The hard maleic imide polymers are characterised by their notched impact strength, measured in accordance with DIN 53,453, their Vicat temperature, measured in accordance with DIN 53,460, and also by their ball indentation hardness measured in accordance with DIN 53,456, indicative respectively of their impact resistance under 4 unfavorable conditions, of their heat resistance and of their mechanical hardness.

The values thus determined should be compared with the corresponding values of the compositions according to the invention contained in the examples. Such comparison demonstrates that notched impact strentgh is generally improved by 100% and more, whereas thermal solubility remains substantially unaffected. Hardness decreases to some limited extent. This, however, does not impede their usefulness.

In the following preparations, and in the succeeding examples, all parts and percentages are by weight, unless otherwise indicated.

Polymer A An equimolar isobutylene-maleic anhydride copolymer with a substantially alternating structure and a -value of 2.2 (measured in dimethyl formamide (DMF) at 25 C.) is suspended in finely divided form in benzene, and 50 mol percent of methylamine gas (based on anhydride groups) are added to the resulting suspension. The suspension is then stirred for 10 hours at C., and filtered, and the half amide which is formed is dried. It is then heat-treated for 10 hours at 170 C. in a water-jet vacuum. Analysis shows that the polymer in imidated form now comprises 50 mol percent of isobutylene units, 27.5 mol percent of maleic anhydride units and 22.5 mol percent of N-methyl maleic imide units.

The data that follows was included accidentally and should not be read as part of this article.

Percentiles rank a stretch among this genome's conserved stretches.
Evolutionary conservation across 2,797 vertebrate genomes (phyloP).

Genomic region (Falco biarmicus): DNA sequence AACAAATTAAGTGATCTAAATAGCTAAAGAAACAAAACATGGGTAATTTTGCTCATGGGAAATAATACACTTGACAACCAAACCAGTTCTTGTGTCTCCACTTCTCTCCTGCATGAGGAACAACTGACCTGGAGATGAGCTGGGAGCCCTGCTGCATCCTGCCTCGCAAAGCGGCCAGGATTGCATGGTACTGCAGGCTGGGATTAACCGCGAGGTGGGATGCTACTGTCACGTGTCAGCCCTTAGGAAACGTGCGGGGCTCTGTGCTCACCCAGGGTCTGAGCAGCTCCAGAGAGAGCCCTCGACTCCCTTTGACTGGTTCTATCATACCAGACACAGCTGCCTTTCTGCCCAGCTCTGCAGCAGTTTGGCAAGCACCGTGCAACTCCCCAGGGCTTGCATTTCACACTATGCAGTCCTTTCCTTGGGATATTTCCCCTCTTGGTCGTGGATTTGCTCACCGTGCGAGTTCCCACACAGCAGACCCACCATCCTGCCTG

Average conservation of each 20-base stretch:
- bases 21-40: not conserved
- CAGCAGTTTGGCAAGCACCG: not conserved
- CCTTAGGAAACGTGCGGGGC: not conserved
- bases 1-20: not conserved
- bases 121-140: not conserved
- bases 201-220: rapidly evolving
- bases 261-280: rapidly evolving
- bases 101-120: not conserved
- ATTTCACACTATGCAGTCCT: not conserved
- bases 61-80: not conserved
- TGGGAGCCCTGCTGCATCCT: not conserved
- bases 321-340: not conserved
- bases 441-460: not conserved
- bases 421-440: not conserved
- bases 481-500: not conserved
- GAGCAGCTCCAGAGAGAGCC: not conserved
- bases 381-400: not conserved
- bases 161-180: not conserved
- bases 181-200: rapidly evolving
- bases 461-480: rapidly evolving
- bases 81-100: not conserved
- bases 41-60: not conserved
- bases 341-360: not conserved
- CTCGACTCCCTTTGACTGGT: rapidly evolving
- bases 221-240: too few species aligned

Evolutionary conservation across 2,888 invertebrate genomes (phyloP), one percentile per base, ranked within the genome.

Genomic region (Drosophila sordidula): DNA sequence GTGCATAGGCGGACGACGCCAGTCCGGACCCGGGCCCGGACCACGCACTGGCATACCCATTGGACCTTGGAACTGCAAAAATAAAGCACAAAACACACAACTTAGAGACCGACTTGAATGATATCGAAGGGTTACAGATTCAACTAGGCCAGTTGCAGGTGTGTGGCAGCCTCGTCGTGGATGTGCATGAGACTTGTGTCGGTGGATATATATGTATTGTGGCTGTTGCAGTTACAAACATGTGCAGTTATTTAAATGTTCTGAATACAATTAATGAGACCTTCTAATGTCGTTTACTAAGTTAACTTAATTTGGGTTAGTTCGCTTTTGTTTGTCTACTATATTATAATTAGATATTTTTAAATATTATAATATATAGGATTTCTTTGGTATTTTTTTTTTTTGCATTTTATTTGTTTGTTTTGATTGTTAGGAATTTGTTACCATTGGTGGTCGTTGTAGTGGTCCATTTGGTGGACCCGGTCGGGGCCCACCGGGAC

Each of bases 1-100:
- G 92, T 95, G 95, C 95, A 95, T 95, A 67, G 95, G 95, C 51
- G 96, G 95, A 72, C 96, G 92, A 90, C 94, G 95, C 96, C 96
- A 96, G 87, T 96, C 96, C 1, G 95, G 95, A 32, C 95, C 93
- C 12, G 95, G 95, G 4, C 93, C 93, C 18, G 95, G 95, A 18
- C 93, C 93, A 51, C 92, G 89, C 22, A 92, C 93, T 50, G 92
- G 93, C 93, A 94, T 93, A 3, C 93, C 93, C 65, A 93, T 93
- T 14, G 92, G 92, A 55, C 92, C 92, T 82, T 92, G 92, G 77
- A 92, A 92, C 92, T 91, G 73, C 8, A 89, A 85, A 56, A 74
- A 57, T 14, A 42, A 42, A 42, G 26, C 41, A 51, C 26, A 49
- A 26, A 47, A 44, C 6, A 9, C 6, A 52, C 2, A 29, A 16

Polymer B An equimolar isobutylene-maleic anhydride copolymer with a value of 1.6 (measured in DMF at 25 C.) is suspended in benzene, Approximately 78 mol percent of methylamine (based on anhydride units) is then slowly introduced under pressure, the mixture is heated for 10 hours at C. the resulting half amide is dried and then subjected to imidation for 8 hours in vacuo at a temperature of 170 C. Analysis shows that the final polymer comprises 50 mol percent of isobutylene units, 12.5 mol percent maleic anhydride units and 27.5 mol percent of N-methyl maleic imide units.

Polymer C An equimolar isobutylene-maleic anhydride copolymer with a value of 2.4 (measured in DMF at 25 F.) is suspended in benzene. Approximately mol percent of methylamine gas, based on anhydride units, is then introduced under pressure, and the mixture is heated for 5 hours at C., and cooled; the resulting half amide is dried and then subjected to imidation in a nitrogen atmosphere at a temperature of 175 C. The final polymer comprises 50 mol percent of isobutylene units, 2.5 mol percent of maleic anhydride units and 47.5 mo percent of N-methyl maleic imide units.